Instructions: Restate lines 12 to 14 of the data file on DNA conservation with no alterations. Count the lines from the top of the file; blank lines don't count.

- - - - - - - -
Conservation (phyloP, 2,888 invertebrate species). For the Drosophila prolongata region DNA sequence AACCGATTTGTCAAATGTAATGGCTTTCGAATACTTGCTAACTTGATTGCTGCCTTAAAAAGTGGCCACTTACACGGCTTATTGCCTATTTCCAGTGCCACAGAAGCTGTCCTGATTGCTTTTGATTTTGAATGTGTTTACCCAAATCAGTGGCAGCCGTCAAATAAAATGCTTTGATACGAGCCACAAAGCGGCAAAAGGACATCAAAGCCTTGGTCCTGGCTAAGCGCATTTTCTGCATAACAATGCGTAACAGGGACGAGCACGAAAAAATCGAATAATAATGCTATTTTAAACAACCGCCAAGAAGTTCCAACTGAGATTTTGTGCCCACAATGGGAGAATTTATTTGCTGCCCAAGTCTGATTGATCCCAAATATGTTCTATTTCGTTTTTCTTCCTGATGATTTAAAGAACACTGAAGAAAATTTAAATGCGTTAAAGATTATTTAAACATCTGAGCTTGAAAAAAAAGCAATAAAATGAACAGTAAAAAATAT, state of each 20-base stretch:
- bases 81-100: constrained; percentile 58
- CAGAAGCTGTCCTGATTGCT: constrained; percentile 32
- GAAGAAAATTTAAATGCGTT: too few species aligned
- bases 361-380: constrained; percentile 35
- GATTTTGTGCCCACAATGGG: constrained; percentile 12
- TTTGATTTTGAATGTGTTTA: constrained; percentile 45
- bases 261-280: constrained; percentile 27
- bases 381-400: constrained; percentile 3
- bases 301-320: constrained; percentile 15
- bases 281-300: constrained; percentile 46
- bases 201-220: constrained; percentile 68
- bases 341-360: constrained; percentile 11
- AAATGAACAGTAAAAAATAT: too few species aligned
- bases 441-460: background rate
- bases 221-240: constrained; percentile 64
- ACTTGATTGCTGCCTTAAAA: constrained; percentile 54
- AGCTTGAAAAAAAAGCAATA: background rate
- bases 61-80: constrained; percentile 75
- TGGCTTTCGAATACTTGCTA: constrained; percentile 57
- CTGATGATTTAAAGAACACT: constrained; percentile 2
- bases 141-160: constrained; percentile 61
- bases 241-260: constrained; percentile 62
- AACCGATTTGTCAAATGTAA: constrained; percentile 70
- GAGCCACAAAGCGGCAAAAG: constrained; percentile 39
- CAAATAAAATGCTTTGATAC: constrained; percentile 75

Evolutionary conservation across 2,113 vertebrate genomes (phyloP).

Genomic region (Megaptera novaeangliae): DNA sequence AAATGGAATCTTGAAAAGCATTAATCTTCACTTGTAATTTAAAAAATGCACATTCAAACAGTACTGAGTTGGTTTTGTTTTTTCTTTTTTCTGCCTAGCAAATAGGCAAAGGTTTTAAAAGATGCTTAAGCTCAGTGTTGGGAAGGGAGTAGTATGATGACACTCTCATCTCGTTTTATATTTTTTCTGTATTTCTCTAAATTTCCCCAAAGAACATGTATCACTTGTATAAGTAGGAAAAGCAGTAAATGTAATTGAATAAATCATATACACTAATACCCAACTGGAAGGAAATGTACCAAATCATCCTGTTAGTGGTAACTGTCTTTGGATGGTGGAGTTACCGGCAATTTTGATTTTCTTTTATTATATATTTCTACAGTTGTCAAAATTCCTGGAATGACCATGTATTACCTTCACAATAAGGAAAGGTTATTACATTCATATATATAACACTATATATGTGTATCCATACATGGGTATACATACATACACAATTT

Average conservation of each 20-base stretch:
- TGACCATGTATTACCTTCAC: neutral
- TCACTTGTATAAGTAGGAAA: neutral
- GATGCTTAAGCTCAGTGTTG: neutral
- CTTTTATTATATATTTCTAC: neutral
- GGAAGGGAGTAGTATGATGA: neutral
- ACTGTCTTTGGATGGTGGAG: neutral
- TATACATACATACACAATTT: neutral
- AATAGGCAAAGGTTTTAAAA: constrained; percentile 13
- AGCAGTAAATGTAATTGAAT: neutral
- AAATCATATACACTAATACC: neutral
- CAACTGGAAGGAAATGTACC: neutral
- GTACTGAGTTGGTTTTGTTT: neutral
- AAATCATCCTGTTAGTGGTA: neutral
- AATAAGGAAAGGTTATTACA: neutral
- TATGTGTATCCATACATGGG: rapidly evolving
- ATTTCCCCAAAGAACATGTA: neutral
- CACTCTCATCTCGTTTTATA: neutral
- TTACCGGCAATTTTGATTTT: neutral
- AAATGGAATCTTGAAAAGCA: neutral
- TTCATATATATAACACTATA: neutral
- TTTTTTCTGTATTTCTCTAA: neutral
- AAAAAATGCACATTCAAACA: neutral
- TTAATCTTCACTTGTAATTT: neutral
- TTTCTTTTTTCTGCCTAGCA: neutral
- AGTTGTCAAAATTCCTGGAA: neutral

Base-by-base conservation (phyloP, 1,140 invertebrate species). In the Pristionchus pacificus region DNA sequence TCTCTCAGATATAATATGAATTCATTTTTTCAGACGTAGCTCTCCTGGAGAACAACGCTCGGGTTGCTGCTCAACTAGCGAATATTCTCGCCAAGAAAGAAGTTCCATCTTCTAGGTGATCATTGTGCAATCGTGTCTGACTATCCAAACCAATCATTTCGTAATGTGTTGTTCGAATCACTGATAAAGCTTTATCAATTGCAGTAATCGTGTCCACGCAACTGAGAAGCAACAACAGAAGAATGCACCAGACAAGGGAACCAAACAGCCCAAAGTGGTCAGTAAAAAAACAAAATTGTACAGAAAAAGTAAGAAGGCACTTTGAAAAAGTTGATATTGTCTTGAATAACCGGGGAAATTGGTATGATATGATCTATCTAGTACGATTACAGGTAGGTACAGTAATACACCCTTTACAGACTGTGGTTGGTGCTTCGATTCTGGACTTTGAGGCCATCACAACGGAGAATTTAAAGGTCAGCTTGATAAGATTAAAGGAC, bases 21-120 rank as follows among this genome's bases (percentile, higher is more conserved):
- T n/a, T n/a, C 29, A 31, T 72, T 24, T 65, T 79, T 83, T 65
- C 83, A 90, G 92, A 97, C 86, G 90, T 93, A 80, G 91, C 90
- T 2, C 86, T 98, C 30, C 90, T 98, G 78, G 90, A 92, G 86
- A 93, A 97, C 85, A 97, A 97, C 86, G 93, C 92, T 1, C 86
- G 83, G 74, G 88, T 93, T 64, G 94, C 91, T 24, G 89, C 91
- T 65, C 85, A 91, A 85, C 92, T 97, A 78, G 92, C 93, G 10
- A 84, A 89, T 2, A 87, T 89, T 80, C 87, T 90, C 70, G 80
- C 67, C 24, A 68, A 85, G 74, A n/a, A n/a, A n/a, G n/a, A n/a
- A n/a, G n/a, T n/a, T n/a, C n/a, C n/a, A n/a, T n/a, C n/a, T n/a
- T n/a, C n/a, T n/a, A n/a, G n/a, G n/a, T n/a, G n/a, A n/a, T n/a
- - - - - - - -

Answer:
- bases 201-220: constrained; percentile 68
- bases 341-360: constrained; percentile 11
- AAATGAACAGTAAAAAATAT: too few species aligned